If we hold grudges against our brethren, aren’t we being Hypocrites? If God has forgiven us a huge debt, shouldn’t we forgive others small transgressions? Jesus told this parable to Peter, who was a believer. Believers can and do hold grudges. It’s wrong and Christ says so. God takes this matter very seriously. Those forgiven must forgive!
Matthew 18:31-33: So when his fellow servants saw what had been done, they were very grieved, and came and told their master all that had been done. Then his master, after he had called him, said to him, you wicked servant! I forgave you all that debt because you begged me. Should you not also have had compassion on your fellow servant, just as I had pity on you?
The king originally delivered him from prison, but the servant put himself back in. He was to proud to forgive. The servant exercised justice and cast his friend into prison. So you want to live by justice? asked the king. Then you shall have justice! Throw the wicked servant in prison and torment him! I will do to him as he has done to others. The servant only hurt himself by being ungracious to his fellow man. Matthew 6:14-15: For if you forgive men their trespasses, your heavenly Father will also forgive you. But if you do not forgive men their trespasses, neither will your Father forgive your trespasses.
Jesus warned us that God cannot forgive us if we do not have humble and repentant hearts. We reveal the true condition of our hearts by the way we treat others. When our hearts are humble and repentant, we will gladly forgive our brothers. But where there is pride and a desire for revenge, there can be no true repentance; and this means God can’t forgive us. The world’s worst prison is the prison of an unforgiving heart. If we refuse to forgive others, then we are only imprisoning ourselves and causing our own torment.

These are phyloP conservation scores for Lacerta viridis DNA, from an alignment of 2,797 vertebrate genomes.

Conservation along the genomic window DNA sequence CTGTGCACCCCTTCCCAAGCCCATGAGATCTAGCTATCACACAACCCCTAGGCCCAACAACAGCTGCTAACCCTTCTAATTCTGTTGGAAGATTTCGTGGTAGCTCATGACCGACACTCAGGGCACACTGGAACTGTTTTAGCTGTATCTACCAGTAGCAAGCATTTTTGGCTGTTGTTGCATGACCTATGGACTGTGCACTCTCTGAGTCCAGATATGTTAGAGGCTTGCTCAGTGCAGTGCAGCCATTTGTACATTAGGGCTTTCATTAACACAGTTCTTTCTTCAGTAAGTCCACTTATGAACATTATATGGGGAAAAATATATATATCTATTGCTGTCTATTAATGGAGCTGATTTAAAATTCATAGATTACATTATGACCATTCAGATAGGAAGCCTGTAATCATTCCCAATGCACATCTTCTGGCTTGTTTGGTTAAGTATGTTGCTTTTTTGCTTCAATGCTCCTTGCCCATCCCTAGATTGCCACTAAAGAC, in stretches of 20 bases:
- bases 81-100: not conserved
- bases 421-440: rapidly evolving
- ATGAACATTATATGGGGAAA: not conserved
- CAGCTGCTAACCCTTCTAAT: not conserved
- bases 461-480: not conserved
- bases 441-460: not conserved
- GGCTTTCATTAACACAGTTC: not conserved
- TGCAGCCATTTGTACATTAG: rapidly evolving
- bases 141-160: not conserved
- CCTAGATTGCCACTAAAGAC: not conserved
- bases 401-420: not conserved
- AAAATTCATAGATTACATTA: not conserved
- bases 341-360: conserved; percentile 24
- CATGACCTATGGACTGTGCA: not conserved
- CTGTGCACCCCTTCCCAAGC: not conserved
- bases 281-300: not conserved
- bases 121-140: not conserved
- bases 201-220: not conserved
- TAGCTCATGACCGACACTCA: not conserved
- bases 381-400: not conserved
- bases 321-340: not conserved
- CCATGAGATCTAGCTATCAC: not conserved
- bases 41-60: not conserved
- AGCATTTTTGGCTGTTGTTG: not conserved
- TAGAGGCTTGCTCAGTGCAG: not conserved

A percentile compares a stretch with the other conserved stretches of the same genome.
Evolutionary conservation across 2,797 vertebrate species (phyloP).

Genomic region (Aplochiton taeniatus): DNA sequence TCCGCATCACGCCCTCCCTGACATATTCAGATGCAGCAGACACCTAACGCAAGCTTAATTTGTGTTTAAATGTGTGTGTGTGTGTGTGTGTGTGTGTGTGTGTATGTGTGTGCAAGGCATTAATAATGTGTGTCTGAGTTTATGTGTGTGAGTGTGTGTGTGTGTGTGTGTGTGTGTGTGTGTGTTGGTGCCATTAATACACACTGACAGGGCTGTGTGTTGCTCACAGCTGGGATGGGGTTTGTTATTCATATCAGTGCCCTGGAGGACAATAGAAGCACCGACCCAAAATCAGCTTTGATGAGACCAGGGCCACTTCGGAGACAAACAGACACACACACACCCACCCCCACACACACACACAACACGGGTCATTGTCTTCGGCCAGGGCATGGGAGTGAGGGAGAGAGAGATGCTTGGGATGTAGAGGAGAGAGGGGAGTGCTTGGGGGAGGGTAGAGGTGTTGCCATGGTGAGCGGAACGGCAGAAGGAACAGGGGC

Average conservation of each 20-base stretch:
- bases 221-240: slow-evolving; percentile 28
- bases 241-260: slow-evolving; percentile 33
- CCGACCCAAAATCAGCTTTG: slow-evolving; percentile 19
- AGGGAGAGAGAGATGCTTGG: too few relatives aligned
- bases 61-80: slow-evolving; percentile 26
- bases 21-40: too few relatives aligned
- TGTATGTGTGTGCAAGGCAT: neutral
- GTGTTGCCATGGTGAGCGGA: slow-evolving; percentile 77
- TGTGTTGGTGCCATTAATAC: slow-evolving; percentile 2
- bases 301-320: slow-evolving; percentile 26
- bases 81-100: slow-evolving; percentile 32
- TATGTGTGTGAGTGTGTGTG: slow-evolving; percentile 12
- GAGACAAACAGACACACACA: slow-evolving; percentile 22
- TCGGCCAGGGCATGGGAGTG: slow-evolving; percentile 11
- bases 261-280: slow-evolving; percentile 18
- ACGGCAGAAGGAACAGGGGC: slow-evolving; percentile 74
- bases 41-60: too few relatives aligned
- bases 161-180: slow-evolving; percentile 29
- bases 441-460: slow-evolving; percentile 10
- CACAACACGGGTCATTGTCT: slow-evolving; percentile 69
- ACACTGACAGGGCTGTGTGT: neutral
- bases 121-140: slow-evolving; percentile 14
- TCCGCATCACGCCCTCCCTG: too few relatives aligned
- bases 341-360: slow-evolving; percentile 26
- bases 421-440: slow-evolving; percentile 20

Some of the most miserable people I have met in my ministry have been people who would not forgive others. They live only to imagine ways to punish these people who had wronged them. But they were really punishing themselves. They also invite the punishment of God. This what we will look at next.
Matthew 18:34-35: And his master was angry, and delivered him to the torturers until he should pay all that was due to him. So My heavenly Father also will do to you if each of you, from his heart, does not forgive his brother his trespasses.
Notice that the king punishes the servant for an unforgiving spirit. He applied the law to the servant who had previously received grace. What a foolish servant! His pride and lack of compassion cost him dearly. God will punish any of His children who refuse to forgive the sins of their brethren. The torturers would chasten the wicked servant until he repented. God punishes His children to lead them to repentance. He can remove our peace and joy in life. He may use sickness to chasten us. But He will not ignore us if we hold on to an unforgiving spirit. What was wrong with this man? The same thing that is wrong with many professing Christians: They have received forgiveness, but they have not really experienced forgiveness deep in their hearts. Therefore, they are unable to share forgiveness with those who have wronged them.